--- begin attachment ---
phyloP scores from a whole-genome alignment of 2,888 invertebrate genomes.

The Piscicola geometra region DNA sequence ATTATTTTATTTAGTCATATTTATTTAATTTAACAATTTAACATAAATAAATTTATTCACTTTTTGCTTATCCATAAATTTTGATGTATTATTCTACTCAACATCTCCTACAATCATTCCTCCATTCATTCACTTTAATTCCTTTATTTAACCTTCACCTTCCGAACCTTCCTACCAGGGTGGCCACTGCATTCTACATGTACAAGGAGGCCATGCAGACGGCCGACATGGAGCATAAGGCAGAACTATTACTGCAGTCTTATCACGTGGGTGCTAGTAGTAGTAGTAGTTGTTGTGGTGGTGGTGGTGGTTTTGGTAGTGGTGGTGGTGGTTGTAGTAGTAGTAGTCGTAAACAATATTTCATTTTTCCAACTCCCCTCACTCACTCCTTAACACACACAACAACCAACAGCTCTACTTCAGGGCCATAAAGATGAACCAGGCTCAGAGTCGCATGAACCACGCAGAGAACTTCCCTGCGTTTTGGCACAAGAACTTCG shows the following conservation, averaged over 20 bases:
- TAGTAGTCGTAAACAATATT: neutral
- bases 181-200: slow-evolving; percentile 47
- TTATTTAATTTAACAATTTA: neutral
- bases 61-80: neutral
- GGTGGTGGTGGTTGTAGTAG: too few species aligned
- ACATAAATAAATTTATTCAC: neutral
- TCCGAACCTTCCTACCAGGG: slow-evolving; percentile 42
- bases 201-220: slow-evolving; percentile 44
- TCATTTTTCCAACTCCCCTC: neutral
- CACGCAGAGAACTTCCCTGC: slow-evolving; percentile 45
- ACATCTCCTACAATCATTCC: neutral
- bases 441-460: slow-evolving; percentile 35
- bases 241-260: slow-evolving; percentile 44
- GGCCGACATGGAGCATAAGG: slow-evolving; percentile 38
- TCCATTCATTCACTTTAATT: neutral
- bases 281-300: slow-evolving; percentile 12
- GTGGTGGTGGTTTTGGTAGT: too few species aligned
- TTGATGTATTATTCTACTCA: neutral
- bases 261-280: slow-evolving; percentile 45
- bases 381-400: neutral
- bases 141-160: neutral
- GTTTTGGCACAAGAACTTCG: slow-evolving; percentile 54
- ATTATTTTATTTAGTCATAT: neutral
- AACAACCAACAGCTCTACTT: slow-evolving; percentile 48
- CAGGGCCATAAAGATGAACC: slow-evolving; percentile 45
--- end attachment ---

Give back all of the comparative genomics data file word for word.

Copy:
phyloP scores from a whole-genome alignment of 2,888 invertebrate genomes.

The Piscicola geometra region DNA sequence ATTATTTTATTTAGTCATATTTATTTAATTTAACAATTTAACATAAATAAATTTATTCACTTTTTGCTTATCCATAAATTTTGATGTATTATTCTACTCAACATCTCCTACAATCATTCCTCCATTCATTCACTTTAATTCCTTTATTTAACCTTCACCTTCCGAACCTTCCTACCAGGGTGGCCACTGCATTCTACATGTACAAGGAGGCCATGCAGACGGCCGACATGGAGCATAAGGCAGAACTATTACTGCAGTCTTATCACGTGGGTGCTAGTAGTAGTAGTAGTTGTTGTGGTGGTGGTGGTGGTTTTGGTAGTGGTGGTGGTGGTTGTAGTAGTAGTAGTCGTAAACAATATTTCATTTTTCCAACTCCCCTCACTCACTCCTTAACACACACAACAACCAACAGCTCTACTTCAGGGCCATAAAGATGAACCAGGCTCAGAGTCGCATGAACCACGCAGAGAACTTCCCTGCGTTTTGGCACAAGAACTTCG shows the following conservation, averaged over 20 bases:
- TAGTAGTCGTAAACAATATT: neutral
- bases 181-200: slow-evolving; percentile 47
- TTATTTAATTTAACAATTTA: neutral
- bases 61-80: neutral
- GGTGGTGGTGGTTGTAGTAG: too few species aligned
- ACATAAATAAATTTATTCAC: neutral
- TCCGAACCTTCCTACCAGGG: slow-evolving; percentile 42
- bases 201-220: slow-evolving; percentile 44
- TCATTTTTCCAACTCCCCTC: neutral
- CACGCAGAGAACTTCCCTGC: slow-evolving; percentile 45
- ACATCTCCTACAATCATTCC: neutral
- bases 441-460: slow-evolving; percentile 35
- bases 241-260: slow-evolving; percentile 44
- GGCCGACATGGAGCATAAGG: slow-evolving; percentile 38
- TCCATTCATTCACTTTAATT: neutral
- bases 281-300: slow-evolving; percentile 12
- GTGGTGGTGGTTTTGGTAGT: too few species aligned
- TTGATGTATTATTCTACTCA: neutral
- bases 261-280: slow-evolving; percentile 45
- bases 381-400: neutral
- bases 141-160: neutral
- GTTTTGGCACAAGAACTTCG: slow-evolving; percentile 54
- ATTATTTTATTTAGTCATAT: neutral
- AACAACCAACAGCTCTACTT: slow-evolving; percentile 48
- CAGGGCCATAAAGATGAACC: slow-evolving; percentile 45